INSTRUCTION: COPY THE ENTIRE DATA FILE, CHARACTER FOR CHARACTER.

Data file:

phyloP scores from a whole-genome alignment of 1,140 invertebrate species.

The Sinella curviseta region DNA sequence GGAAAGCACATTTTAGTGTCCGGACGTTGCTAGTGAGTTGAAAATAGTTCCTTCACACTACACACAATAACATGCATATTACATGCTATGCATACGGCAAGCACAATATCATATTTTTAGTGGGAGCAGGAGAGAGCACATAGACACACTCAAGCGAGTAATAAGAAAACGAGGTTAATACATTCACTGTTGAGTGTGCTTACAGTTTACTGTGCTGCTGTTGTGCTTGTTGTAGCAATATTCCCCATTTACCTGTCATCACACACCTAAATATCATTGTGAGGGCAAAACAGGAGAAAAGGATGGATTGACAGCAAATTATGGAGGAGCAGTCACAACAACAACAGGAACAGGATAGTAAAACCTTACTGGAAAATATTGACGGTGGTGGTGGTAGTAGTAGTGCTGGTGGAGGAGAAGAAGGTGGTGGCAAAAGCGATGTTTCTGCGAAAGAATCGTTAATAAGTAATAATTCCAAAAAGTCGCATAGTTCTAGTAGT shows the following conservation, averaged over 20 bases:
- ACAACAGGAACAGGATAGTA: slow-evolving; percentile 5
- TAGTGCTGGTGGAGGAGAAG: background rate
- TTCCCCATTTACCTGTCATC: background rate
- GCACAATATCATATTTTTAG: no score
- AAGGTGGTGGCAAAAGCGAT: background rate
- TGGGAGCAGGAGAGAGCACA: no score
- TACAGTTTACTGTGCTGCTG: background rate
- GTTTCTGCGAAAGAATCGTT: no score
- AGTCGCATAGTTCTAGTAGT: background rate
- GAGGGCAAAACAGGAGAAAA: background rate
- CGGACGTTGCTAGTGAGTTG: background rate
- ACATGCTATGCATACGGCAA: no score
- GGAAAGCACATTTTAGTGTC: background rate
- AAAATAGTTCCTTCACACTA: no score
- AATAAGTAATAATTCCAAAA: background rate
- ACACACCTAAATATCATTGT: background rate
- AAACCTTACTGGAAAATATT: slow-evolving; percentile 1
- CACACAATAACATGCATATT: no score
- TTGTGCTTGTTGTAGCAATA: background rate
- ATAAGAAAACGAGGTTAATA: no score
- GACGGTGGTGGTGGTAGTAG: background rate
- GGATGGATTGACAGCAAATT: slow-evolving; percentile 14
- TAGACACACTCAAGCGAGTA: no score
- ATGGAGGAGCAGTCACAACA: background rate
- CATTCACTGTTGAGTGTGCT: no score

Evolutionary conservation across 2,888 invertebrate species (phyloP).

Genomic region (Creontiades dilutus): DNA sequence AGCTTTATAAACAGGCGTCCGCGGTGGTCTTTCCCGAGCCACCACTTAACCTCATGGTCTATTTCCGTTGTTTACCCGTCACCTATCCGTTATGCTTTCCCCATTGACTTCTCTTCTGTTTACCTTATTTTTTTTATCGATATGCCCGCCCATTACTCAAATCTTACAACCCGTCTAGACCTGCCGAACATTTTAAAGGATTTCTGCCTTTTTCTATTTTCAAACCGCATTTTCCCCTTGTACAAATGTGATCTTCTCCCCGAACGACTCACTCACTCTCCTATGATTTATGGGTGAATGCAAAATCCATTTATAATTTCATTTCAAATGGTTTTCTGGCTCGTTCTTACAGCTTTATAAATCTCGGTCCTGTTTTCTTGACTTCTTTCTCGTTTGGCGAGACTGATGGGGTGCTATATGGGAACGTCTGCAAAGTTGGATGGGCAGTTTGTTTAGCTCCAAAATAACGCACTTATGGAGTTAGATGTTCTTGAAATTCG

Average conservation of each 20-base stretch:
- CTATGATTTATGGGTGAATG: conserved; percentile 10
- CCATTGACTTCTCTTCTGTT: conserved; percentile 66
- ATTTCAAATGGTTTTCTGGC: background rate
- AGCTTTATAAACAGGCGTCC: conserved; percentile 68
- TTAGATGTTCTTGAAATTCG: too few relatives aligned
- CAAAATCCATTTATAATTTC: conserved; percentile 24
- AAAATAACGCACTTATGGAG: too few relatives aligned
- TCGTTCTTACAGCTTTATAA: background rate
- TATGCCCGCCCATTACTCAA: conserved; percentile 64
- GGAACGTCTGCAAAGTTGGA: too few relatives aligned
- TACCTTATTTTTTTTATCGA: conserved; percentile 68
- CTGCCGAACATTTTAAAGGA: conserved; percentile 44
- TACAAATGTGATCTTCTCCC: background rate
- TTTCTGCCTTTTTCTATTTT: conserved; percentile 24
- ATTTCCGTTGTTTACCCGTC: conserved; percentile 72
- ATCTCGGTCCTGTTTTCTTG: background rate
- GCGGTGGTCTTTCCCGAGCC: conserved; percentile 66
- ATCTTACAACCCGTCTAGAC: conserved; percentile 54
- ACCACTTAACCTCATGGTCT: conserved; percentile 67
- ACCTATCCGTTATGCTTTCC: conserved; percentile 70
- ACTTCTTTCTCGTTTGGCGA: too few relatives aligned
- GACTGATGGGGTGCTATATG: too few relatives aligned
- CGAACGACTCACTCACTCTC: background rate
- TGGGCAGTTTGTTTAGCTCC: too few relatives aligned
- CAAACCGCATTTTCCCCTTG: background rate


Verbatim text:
phyloP scores from a whole-genome alignment of 1,140 invertebrate species.

The Sinella curviseta region DNA sequence GGAAAGCACATTTTAGTGTCCGGACGTTGCTAGTGAGTTGAAAATAGTTCCTTCACACTACACACAATAACATGCATATTACATGCTATGCATACGGCAAGCACAATATCATATTTTTAGTGGGAGCAGGAGAGAGCACATAGACACACTCAAGCGAGTAATAAGAAAACGAGGTTAATACATTCACTGTTGAGTGTGCTTACAGTTTACTGTGCTGCTGTTGTGCTTGTTGTAGCAATATTCCCCATTTACCTGTCATCACACACCTAAATATCATTGTGAGGGCAAAACAGGAGAAAAGGATGGATTGACAGCAAATTATGGAGGAGCAGTCACAACAACAACAGGAACAGGATAGTAAAACCTTACTGGAAAATATTGACGGTGGTGGTGGTAGTAGTAGTGCTGGTGGAGGAGAAGAAGGTGGTGGCAAAAGCGATGTTTCTGCGAAAGAATCGTTAATAAGTAATAATTCCAAAAAGTCGCATAGTTCTAGTAGT shows the following conservation, averaged over 20 bases:
- ACAACAGGAACAGGATAGTA: slow-evolving; percentile 5
- TAGTGCTGGTGGAGGAGAAG: background rate
- TTCCCCATTTACCTGTCATC: background rate
- GCACAATATCATATTTTTAG: no score
- AAGGTGGTGGCAAAAGCGAT: background rate
- TGGGAGCAGGAGAGAGCACA: no score
- TACAGTTTACTGTGCTGCTG: background rate
- GTTTCTGCGAAAGAATCGTT: no score
- AGTCGCATAGTTCTAGTAGT: background rate
- GAGGGCAAAACAGGAGAAAA: background rate
- CGGACGTTGCTAGTGAGTTG: background rate
- ACATGCTATGCATACGGCAA: no score
- GGAAAGCACATTTTAGTGTC: background rate
- AAAATAGTTCCTTCACACTA: no score
- AATAAGTAATAATTCCAAAA: background rate
- ACACACCTAAATATCATTGT: background rate
- AAACCTTACTGGAAAATATT: slow-evolving; percentile 1
- CACACAATAACATGCATATT: no score
- TTGTGCTTGTTGTAGCAATA: background rate
- ATAAGAAAACGAGGTTAATA: no score
- GACGGTGGTGGTGGTAGTAG: background rate
- GGATGGATTGACAGCAAATT: slow-evolving; percentile 14
- TAGACACACTCAAGCGAGTA: no score
- ATGGAGGAGCAGTCACAACA: background rate
- CATTCACTGTTGAGTGTGCT: no score

Evolutionary conservation across 2,888 invertebrate species (phyloP).

Genomic region (Creontiades dilutus): DNA sequence AGCTTTATAAACAGGCGTCCGCGGTGGTCTTTCCCGAGCCACCACTTAACCTCATGGTCTATTTCCGTTGTTTACCCGTCACCTATCCGTTATGCTTTCCCCATTGACTTCTCTTCTGTTTACCTTATTTTTTTTATCGATATGCCCGCCCATTACTCAAATCTTACAACCCGTCTAGACCTGCCGAACATTTTAAAGGATTTCTGCCTTTTTCTATTTTCAAACCGCATTTTCCCCTTGTACAAATGTGATCTTCTCCCCGAACGACTCACTCACTCTCCTATGATTTATGGGTGAATGCAAAATCCATTTATAATTTCATTTCAAATGGTTTTCTGGCTCGTTCTTACAGCTTTATAAATCTCGGTCCTGTTTTCTTGACTTCTTTCTCGTTTGGCGAGACTGATGGGGTGCTATATGGGAACGTCTGCAAAGTTGGATGGGCAGTTTGTTTAGCTCCAAAATAACGCACTTATGGAGTTAGATGTTCTTGAAATTCG

Average conservation of each 20-base stretch:
- CTATGATTTATGGGTGAATG: conserved; percentile 10
- CCATTGACTTCTCTTCTGTT: conserved; percentile 66
- ATTTCAAATGGTTTTCTGGC: background rate
- AGCTTTATAAACAGGCGTCC: conserved; percentile 68
- TTAGATGTTCTTGAAATTCG: too few relatives aligned
- CAAAATCCATTTATAATTTC: conserved; percentile 24
- AAAATAACGCACTTATGGAG: too few relatives aligned
- TCGTTCTTACAGCTTTATAA: background rate
- TATGCCCGCCCATTACTCAA: conserved; percentile 64
- GGAACGTCTGCAAAGTTGGA: too few relatives aligned
- TACCTTATTTTTTTTATCGA: conserved; percentile 68
- CTGCCGAACATTTTAAAGGA: conserved; percentile 44
- TACAAATGTGATCTTCTCCC: background rate
- TTTCTGCCTTTTTCTATTTT: conserved; percentile 24
- ATTTCCGTTGTTTACCCGTC: conserved; percentile 72
- ATCTCGGTCCTGTTTTCTTG: background rate
- GCGGTGGTCTTTCCCGAGCC: conserved; percentile 66
- ATCTTACAACCCGTCTAGAC: conserved; percentile 54
- ACCACTTAACCTCATGGTCT: conserved; percentile 67
- ACCTATCCGTTATGCTTTCC: conserved; percentile 70
- ACTTCTTTCTCGTTTGGCGA: too few relatives aligned
- GACTGATGGGGTGCTATATG: too few relatives aligned
- CGAACGACTCACTCACTCTC: background rate
- TGGGCAGTTTGTTTAGCTCC: too few relatives aligned
- CAAACCGCATTTTCCCCTTG: background rate